This brief biography was written for Auto Gallery, a lavish magazine produced in the USA for the wealthy buyers of high-end contemporary and classic cars.
A genius who achieved more than Enzo Ferrari in half the time
IF YOU CARE the slightest about sports cars, or world-class auto racing, or flying, or boats, or commercial bravery, or technical genius, you would almost certainly have cared for Anthony Colin Bruce Chapman. Promising young racing driver, accomplished pilot, founder of Lotus Cars, innovative engineer, self-made millionaire, seven-times World Champion Car Constructor, Colin Chapman has often been acclaimed as “ legend second only to Enzo Ferrari.” In truth, that accolade is probably inadequate. More than any other man in history, Chapman hurried along progress in road-going sports car design and shaped the single-seater racing car as we still know it.
Chapman’s surprising death at age 54 from a heart attack, in the early hours of December 16th 1982, was truly a loss to the modern, mechanically-minded world. Engineers, industry titans, and racing fans alike lamented the passing of a startling, brilliant, inventive, fertile mind. Twenty years too soon, the world was robbed of a colourful individual, an iconoclast, a determined pioneer, a tireless human dynamo.
Like many other great men blessed with indefatigable genius and burdened with an insatiable appetite for progress and adventure, Chapman could seem short of friends, abrupt in manner, incapable of small-talk, perhaps fundamentally ruthless. Certainly he was impetuous and impatient, sometimes even at the controls of the light aircraft he handled with such flair. (Once, unwilling to wait for the fog clear at Silverstone circuit, Chapman, mistook a patch of asphalt for the airstrip and came perilously close to putting down in the paddock amongst all the Formula One teams’ motorhomes.)
Chapman logged several thousand hours in many different light aircraft and helicopters, and in his last few years was increasingly drawn toward the embryonic microlight industry, not least because it was without the restrictions and regulations he so detested. As an impecunious youth, he learned to fly with the University Air Squadron and, after qualifying in 1948 as a civil/structural engineer, he spent a brief spell in the Royal Air Force. Aircraft industry techniques – and a daring flirtation with structural limits – featured prominently in Lotus racing cars of the next three decades. Early Lotus road cars – and indeed the few Moonraker boats Chapman built – attained much of their speed through lightness of construction, too often at the expense of fragility.
It was Chapman’s first real failure, in October 1947, that sparked his long string of successes. Petrol became almost totally unavailable to motorists that month, during Britain’s postwar economic crisis, and 19-year old Chapman’s second-hand car business instantly collapsed. He was left with a derelict 1930 Austin Seven sedan . . .which was extensively modified to become an off-road trials car . . . which led to a successful racing circuit debut . . .which, by 1952, had spawned the Austin Seven-based Lotus Mk3 . . . which in kit form sold over 100 copies, the first real customer Lotus. Built by slow and primitive means in a tiny, borrowed garage in north London, the Mk3 was notably constructed of a tubular spaceframe chassis. The only other manufacturer in the world using such advanced technology at the time was the mighty Mercedes-Benz corporation.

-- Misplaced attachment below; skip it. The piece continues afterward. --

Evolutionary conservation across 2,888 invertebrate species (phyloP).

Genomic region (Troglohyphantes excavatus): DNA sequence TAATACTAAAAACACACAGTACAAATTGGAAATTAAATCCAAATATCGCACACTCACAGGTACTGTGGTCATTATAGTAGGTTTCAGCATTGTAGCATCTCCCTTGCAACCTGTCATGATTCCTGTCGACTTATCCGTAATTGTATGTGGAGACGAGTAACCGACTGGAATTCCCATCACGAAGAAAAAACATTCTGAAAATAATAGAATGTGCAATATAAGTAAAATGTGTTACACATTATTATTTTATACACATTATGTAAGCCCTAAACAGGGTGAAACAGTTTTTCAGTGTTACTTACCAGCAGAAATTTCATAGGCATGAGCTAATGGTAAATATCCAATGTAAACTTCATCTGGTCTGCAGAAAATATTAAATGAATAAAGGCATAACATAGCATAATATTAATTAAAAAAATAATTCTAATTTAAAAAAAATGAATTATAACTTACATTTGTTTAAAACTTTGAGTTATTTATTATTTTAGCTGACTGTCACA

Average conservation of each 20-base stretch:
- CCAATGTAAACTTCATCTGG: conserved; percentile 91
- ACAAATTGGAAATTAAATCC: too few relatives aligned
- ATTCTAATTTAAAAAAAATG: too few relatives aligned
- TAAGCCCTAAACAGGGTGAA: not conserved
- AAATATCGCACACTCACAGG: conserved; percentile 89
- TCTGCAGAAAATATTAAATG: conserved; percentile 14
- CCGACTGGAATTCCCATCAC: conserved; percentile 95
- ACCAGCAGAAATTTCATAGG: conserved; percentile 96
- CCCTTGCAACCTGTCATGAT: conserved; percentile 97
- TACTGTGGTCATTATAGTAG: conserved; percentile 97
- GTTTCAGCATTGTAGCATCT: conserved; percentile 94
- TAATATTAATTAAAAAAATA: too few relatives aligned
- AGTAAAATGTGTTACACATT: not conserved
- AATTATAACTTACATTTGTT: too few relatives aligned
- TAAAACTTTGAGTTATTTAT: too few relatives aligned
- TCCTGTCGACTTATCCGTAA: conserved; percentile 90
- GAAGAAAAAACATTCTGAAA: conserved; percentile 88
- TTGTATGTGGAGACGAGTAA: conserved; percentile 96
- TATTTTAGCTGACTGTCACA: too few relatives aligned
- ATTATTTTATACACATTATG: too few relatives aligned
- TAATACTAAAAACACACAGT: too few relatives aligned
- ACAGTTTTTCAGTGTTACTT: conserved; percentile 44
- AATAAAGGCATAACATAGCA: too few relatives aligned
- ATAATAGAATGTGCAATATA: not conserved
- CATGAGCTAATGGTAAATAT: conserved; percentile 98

The Mk3 won several hundred races and Chapman was well on his way to other landmarks in auto racing history: fully adjustable suspension systems, monocoque chassis, aerodynamic wings, the location of the car’s weight over the rear wheels, the successful persuasion that Ford Motor Company should invest $200,00-odd in the development of the Cosworth DFV engine, which subsequently dominated Formula One racing for 15 years; the pioneering, in road-going sports cars, of composites technology, multi-valve engine development, and active suspension systems.
Perhaps Chapman’s most brilliant inspiration, though, was to reverse the principle of the aeroplane wing, designed to generate aerodynamic lift. Instead, Chapman introduced to the underside of his cars a floor tray profile designed to generate ‘negative lift’ – that is, terrific suction.
Chapman will be remembered for starting Lotus with a $50 loan from his wife Hazel and becoming an overnight millionaire, at age 40. He will be remembered for the Lotus 25/29, the fleet little car which made America’s monstrous Offenhauser-powered roadsters obsolete at the Indianapolis 500. He will be remembered for taking the Car Constructors World Championship seven times; for providing the machinery to make World Champions out of Jim Clark (twice), Graham Hill, Jochen Rindt, Emerson Fittipaldi, and Mario Andretti.
Sadly, it may also be recalled that the life of a legend had its price; that 35 years of unrelenting pressure appeared to take their toll on Colin Chapman. Before his fatal heart attack, his hair had turned a shocking white, his face bore the etchings of sustained effort and strain. His tremendous successes were rudely punctuated by disappointments and devastating disasters. His champion drivers Clark and Rindt were killed at the wheel of his cars. His bold Formula One experiments with turbine-power and four-wheel-drive were costly flops.
Several times, Lotus Cars teetered on the edge of bankruptcy. Chapman’s personally-owned boat business did, indeed, sink. In his last months, Chapman had been hunting again for funds to save his famous car company at Hethel, Norfolk. It would soon be owned by General Motors, but he was not to know that. Doubtless, it was financial desperation that lead to Lotus’ inextricable links with the DeLorean DMC-12 gullwing sports car and much of the scandal that followed; a scandal that outlasted Colin Chapman, a man deeply troubled at the time of his early death.